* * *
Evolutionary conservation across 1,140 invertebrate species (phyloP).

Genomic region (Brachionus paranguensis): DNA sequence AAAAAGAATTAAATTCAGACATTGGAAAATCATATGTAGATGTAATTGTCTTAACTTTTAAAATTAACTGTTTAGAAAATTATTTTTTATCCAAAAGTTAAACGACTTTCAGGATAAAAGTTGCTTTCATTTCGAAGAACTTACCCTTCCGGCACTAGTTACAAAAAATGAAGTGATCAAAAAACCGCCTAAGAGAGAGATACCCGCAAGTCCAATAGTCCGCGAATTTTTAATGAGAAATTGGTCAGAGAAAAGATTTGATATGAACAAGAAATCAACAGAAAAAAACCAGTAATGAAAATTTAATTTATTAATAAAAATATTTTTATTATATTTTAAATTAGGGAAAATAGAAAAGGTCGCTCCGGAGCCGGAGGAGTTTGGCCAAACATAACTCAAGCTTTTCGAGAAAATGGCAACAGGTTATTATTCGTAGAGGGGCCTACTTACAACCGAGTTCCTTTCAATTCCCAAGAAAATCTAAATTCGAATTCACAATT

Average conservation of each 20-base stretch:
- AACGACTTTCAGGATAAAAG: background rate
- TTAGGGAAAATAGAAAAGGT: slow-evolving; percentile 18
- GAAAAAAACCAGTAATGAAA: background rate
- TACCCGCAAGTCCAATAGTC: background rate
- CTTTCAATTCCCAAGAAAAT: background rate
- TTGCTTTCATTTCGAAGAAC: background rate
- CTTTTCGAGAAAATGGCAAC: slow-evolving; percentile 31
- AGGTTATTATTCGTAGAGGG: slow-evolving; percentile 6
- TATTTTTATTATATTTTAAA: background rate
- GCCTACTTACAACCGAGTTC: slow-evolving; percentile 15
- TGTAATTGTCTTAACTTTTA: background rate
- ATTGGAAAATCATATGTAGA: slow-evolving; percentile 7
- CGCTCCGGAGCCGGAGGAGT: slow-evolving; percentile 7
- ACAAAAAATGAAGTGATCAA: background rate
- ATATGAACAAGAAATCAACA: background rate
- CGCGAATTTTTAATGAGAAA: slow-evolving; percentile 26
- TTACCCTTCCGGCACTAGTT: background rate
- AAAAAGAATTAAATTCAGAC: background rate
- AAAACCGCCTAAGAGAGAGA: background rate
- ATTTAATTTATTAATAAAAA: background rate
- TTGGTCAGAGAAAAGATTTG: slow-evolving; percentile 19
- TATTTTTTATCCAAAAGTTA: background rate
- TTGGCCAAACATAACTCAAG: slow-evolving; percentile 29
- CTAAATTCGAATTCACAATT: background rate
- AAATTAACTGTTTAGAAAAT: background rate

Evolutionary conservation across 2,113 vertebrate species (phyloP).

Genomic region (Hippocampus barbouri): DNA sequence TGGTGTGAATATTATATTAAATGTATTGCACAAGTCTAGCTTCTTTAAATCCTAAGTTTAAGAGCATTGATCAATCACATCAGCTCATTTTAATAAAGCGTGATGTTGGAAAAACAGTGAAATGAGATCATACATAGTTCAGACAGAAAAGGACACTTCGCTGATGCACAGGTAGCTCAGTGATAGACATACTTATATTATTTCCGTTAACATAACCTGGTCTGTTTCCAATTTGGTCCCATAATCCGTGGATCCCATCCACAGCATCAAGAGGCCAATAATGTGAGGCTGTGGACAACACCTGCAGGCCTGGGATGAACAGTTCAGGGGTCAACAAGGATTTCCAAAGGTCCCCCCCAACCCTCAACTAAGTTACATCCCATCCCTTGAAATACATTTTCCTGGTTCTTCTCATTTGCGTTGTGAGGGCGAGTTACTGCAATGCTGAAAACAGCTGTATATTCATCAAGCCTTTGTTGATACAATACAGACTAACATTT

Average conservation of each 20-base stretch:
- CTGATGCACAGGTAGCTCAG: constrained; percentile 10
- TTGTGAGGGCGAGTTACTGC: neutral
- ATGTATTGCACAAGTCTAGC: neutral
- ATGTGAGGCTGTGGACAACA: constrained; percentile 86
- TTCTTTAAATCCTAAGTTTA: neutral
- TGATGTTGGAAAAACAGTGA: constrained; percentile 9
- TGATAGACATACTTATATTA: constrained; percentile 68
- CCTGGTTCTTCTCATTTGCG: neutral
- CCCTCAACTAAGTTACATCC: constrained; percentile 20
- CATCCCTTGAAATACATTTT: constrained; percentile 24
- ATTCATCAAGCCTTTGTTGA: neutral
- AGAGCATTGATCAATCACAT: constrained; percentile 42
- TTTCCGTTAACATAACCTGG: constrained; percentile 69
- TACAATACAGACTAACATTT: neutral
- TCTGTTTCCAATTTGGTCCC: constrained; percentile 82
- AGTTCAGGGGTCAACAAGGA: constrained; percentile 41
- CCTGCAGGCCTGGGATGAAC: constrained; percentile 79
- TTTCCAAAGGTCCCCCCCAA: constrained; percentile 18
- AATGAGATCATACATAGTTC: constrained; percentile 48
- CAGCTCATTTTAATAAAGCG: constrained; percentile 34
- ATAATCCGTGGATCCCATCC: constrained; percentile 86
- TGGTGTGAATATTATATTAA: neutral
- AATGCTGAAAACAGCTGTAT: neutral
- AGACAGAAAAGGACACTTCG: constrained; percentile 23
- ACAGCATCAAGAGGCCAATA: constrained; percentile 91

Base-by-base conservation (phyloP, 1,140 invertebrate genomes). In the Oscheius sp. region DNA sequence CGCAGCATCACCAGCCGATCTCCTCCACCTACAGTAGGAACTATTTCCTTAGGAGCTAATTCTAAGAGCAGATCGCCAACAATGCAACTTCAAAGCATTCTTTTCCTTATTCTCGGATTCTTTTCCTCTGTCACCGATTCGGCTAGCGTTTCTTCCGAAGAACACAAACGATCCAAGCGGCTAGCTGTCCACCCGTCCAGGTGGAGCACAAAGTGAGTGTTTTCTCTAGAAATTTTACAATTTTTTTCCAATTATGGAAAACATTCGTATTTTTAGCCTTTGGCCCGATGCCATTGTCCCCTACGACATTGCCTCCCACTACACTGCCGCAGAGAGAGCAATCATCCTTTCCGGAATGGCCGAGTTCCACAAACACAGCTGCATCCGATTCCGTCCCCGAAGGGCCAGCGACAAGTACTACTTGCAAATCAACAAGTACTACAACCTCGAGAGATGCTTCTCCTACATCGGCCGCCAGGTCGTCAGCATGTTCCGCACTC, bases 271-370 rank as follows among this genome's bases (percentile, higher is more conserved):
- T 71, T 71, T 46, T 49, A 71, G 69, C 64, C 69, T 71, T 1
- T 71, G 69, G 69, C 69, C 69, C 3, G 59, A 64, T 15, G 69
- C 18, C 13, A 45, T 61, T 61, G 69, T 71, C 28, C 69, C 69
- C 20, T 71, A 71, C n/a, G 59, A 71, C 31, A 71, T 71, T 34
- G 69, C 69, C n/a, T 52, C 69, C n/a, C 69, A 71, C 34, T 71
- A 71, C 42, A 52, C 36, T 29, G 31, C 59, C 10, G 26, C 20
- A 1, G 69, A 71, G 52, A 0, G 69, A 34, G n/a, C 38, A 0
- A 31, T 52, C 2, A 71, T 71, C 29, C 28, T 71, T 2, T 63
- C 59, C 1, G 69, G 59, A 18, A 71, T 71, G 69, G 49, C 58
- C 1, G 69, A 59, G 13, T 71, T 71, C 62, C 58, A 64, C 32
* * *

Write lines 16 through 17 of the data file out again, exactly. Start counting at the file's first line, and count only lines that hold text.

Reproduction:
- CGCTCCGGAGCCGGAGGAGT: slow-evolving; percentile 7
- ACAAAAAATGAAGTGATCAA: background rate